And just walk around Corrientes... the street that never sleeps!

Oh, places to go out (some of these may not still be around, so check first)! Museum (Club Museo? see p. 149) is a bit snobby, but can be fun! I know that there are TONS of places on the Costanera as well, some really fun.

Also, there is a museum of Latin American Art, MALBA -- I am sure that is in the guide books. Great cafe, wonderful building. And as to towns outside B.A.: Tigre on the delta (you can take a boat), Adrogue (guacho stuff), Lujan (a famous church area), and Colonia -- a great day!


Purchased some nice crafts made of paper (boxes, letter holders) from Gabi Ratti at the Recoleta Saturday Fair.

Argentina is supposedly a great place to get leather anything (boots, jackets, etc.). My sense was that the prices weren't that much cheaper (maybe 20%) but the plus was that it was all made to order/fit. I don't buy leather, so I didn't really explore that.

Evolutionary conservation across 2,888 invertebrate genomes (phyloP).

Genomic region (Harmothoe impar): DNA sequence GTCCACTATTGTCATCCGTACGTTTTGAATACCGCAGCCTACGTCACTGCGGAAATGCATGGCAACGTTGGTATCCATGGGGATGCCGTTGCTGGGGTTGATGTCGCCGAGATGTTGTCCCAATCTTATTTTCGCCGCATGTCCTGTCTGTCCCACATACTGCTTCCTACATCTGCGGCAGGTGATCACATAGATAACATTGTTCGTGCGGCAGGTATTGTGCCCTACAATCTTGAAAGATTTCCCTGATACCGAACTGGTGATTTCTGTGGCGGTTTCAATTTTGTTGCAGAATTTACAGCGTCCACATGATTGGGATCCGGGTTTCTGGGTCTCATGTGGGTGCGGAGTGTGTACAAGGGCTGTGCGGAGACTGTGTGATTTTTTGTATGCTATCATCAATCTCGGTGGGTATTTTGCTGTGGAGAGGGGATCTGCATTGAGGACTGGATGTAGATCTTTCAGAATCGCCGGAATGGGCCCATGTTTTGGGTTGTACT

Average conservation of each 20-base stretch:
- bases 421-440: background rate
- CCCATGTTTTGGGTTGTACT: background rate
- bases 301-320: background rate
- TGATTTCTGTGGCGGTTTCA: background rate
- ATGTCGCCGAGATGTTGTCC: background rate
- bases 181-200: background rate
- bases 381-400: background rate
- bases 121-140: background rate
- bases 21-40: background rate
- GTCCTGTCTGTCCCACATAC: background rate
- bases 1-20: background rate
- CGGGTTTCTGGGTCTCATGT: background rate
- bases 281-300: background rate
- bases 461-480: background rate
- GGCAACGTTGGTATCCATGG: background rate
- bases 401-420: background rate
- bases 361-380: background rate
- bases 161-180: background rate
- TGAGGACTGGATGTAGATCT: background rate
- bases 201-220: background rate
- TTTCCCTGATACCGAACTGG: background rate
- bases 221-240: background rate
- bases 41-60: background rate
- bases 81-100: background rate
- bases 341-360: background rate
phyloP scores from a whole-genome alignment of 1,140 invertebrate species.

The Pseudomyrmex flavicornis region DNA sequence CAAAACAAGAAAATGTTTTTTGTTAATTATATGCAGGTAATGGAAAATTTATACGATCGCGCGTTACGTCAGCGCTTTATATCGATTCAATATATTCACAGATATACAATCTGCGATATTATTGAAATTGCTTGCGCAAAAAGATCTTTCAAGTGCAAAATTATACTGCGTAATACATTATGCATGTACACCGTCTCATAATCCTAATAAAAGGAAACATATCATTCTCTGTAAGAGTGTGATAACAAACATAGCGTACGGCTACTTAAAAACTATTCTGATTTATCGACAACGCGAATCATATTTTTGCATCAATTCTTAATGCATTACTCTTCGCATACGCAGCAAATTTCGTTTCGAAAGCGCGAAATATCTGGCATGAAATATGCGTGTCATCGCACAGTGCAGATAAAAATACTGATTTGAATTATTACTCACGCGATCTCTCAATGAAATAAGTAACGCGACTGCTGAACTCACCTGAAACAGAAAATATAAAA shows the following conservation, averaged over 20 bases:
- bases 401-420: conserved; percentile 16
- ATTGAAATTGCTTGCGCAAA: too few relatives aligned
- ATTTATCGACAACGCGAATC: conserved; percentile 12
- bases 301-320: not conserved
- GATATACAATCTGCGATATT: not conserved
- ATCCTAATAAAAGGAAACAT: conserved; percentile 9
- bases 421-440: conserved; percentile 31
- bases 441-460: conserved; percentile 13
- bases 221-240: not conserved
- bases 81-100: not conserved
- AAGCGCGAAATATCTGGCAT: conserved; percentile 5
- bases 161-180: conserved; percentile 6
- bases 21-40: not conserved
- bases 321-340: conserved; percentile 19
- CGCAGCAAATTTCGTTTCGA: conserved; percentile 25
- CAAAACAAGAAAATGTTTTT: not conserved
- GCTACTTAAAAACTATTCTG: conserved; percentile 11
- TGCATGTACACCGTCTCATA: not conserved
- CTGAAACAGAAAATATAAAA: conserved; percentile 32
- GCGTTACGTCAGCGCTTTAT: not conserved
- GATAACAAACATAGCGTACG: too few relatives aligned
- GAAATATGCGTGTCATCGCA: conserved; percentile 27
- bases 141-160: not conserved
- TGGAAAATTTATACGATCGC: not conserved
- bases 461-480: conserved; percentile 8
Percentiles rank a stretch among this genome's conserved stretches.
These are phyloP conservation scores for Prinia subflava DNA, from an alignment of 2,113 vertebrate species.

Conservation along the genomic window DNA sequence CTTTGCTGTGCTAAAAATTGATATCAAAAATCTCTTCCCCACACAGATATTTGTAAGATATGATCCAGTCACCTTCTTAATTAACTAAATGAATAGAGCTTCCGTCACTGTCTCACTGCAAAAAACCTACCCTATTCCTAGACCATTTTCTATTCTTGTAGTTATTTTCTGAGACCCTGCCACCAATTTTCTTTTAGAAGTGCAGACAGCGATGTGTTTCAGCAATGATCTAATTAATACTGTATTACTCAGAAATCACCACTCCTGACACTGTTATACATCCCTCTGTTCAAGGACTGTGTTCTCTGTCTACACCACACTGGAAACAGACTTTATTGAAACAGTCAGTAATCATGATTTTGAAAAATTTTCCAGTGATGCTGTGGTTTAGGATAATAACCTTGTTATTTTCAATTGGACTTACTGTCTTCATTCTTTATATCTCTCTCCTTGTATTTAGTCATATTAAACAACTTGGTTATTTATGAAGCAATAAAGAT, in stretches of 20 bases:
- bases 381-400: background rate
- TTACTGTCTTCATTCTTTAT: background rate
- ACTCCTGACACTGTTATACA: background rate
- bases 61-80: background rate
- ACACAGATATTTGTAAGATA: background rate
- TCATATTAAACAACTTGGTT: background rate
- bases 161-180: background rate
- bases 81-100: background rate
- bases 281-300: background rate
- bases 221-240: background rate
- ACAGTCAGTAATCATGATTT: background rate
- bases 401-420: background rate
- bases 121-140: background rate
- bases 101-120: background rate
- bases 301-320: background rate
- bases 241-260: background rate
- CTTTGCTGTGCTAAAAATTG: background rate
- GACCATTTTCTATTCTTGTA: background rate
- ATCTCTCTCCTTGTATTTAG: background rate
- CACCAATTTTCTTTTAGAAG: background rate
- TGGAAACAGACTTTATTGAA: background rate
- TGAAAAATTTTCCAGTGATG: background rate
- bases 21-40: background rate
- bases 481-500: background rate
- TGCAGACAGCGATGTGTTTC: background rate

Las Pepas, Santa Fe 1631 for LEATHER JACKETS (more for women)!!!

Casa Lopez on calle Santa Fe and near Calle Florida is FANTASTIC for leather goods as well. It is expensive, but now with the change of currency, worth it.

H Stern is right near there in the Marriott hotel -- awesome jewelry (also in the airport).

HUMAWACA. Their bags are creative, fantastically made, and just the best! Not cheap, but ladies love them!


Also important please make sure you ask the taxi driver how much it will cost to travel from the airport to the hotel, before you take the cab (cost should be around 120 pesos). Also make sure they drop you off at the hotel, do not let them leave you anywhere else. One of our travelers already was already conned out of a lot of money because they did not negotiate the price, the cab driver then bulled them into paying a much larger sum. This is not like using a taxi in San Francisco, corruption is likely and you have little recourse once you have been taken advantage of.